“The GREEN TECHNOLOGY race is the space race of our time” – Stephen Chu Nobel Prize winner in physics and former US Secretary of Energy at the Solar Decathlon 2012 award ceremony, Washington DC.
On 28 November, team Heliomet, primarily constituted by students from Diploma Unit 4 and the Digital Architecture Manufacturing MA inaugurates SOL-ID – a fully functional, low cost and solar-powered urban dwelling prototype in Cali, Columbia. After constructing and assembling SOL-ID, team Heliomet is competing in the Solar Decathlon Latin America and the Caribbean (SD LATC) competition in which student-led university teams or design practices, realise and operate their dwelling for two weeks, competing in ten different categories including architecture, innovation, communication and sustainability etc.
The arduous journey to Cali, Columbia started last year with the relaunch of the Heliomet team as a University-based alternative form of practice led by Unit04. Heliomet made a successful application for participation in SD LATC for which the design and development of the SOL-ID solar-powered dwelling prototype was produced. It is this radical, low-income, urban dwelling prototype we are constructing, assembling, operating and disassembling in Cali, Columbia whilst participating in the Solar Decathlon Competition. It is not the first time that team Heliomet has participated in this competition – we also competed in the Solar Decathlon China Competition in 2013 with the SunBloc project for which the Unit 4 student team won the RIBA Silver Medal.
Semester A (autumn semester) is primarily centered on team Heliomet and its associated group activities such as the fabrication and assembly of the SOL-ID project leading up to the SD LATC competition on site in Cali, Columbia. This is followed up by the delivery of the as-built Building Information Model (BIM) and its associated drawings in January which concludes SD LATC and semester A. In conjunction with the work on SOL-ID, Unit 4 and the Digital Architecture Manufacturing MA are also having a series of technique-based workshops on design modelling, BIM modelling, simulation and digital manufacture.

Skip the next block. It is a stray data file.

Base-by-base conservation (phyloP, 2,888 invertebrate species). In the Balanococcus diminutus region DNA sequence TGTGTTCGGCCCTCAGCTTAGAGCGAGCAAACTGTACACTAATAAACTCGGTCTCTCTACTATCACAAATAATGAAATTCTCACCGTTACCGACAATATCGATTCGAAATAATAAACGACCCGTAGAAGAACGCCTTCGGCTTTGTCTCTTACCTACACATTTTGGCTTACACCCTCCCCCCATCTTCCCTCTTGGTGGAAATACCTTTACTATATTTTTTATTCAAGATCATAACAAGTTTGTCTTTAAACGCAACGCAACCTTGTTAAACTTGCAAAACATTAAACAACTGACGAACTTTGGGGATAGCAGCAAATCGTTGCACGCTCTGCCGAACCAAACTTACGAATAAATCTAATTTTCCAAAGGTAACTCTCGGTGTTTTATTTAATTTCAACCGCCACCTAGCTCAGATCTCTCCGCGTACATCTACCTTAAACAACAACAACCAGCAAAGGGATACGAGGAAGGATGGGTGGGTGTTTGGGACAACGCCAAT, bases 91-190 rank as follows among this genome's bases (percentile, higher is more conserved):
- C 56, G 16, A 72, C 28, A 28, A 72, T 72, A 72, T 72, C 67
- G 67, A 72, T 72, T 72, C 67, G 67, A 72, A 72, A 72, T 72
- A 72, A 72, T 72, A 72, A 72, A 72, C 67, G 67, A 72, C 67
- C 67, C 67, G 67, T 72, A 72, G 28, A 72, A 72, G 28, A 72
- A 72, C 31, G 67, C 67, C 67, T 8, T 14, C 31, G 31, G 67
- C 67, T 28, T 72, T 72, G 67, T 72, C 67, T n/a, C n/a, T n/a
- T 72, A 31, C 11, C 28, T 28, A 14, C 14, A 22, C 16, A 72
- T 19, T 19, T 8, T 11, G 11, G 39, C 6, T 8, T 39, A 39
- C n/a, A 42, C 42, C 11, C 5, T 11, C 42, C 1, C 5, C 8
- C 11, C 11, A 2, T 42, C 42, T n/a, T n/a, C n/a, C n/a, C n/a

The theme of SD LATC and SOL-ID is working towards viable safe, healthy and sustainable alternatives to informal settlements typically formed around dense urban centres in Latin America. The settlers are primarily economic migrants with limited economic means, planning to stay for an indefinite future, meaning that current policy and the SD LATC competition is striving to formalise the informal; making these informal settlements permanent and planned. Our plan for the second project is attempting to develop lasting qualities of permanent settlements that still have to remain temporary.